Metro Responds To Rise In Suicides | WAMU 88.5 - American University Radio

: News

Metro Responds To Rise In Suicides

Play associated audio

By David Schultz

The number of people who committed suicide in a Metro station doubled last year, compared with 2008. Now Metro is implementing a new program to try to reverse this trend.

Preventing suicides on Metro can be difficult, but Lisa Cooper-Lucas, Metro's director of Medical Services, says it is possible.

Most people observe a station for days or weeks before their deaths -- something Cooper-Lucas learned from debriefing Metro workers after suicides.

"And one thing they always say," she says, "is, I saw them last week. I saw them two days ago."

Metro's board has given preliminary approval to a new $750,000 suicide prevention program.

Cooper-Lucas says the program is badly needed, because these incidents affect the entire Metro community.

"It's devastating, not just to the family of the deceased, but the people on the platform, the operators, the station manager, the electricians," she says.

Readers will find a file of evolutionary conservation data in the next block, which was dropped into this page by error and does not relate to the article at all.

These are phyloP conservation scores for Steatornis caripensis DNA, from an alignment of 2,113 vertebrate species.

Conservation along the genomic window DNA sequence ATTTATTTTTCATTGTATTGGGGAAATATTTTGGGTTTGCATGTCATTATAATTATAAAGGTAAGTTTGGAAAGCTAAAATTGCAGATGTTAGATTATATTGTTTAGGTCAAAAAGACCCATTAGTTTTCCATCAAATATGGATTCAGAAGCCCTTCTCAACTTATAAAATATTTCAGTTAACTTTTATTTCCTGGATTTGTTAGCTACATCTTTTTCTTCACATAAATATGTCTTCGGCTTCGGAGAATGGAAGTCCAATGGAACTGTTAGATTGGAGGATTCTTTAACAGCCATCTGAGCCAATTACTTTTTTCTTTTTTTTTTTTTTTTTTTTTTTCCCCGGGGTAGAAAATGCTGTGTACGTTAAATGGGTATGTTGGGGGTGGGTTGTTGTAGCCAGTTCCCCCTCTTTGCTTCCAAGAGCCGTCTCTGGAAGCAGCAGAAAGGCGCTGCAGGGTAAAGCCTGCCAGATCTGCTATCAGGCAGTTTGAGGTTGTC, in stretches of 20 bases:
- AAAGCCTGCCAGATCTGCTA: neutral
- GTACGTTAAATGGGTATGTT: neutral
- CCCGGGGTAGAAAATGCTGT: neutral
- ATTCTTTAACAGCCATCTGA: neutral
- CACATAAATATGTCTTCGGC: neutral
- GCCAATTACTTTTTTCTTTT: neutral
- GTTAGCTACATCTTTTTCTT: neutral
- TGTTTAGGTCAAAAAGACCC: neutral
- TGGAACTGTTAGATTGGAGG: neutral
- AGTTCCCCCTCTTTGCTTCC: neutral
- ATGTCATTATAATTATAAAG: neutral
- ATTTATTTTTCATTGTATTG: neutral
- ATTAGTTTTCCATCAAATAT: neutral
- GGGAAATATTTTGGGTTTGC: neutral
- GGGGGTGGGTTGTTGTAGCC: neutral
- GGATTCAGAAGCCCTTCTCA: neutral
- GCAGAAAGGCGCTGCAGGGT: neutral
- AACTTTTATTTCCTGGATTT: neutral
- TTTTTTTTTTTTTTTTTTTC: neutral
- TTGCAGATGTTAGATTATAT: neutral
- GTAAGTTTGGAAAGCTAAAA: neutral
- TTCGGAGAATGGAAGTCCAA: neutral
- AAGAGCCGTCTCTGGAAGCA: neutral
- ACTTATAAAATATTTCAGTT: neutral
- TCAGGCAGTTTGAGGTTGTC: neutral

The new program will train Metro workers on how to identify signs of an impending suicide.

NPR

Getting A Tattoo Is An Unlikely Rite Of Passage For This Teen

Commentator Katie Davis helped with an unlikely coming of age ceremony for a young man she mentored and tutored for years. She took him to get his first tattoo.
NPR

There Are 200 Million Fewer Hungry People Than 25 Years Ago

That's the good news. The bad news is that there are still 795 million people who don't get enough to eat — and enough nutrients in their food.
WAMU 88.5

Virginia Candidates Spending Big On Consultants, Postage

The political consultants need to get paid, and that direct mail needs postage. Then there's the website and the campaign staff. These are the things candidates in the upcoming Virginia primary are spending big money on.
NPR

Threatened Online? Supreme Court Says Prosecutors Must Prove Intent

Justices declined to delineate exactly what sort of evidence could prove that an online post — such as "took all the strength I had not to ... slit her throat" — was intended to spark fear.

Leave a Comment

Help keep the conversation civil. Please refer to our Terms of Use and Code of Conduct before posting your comments.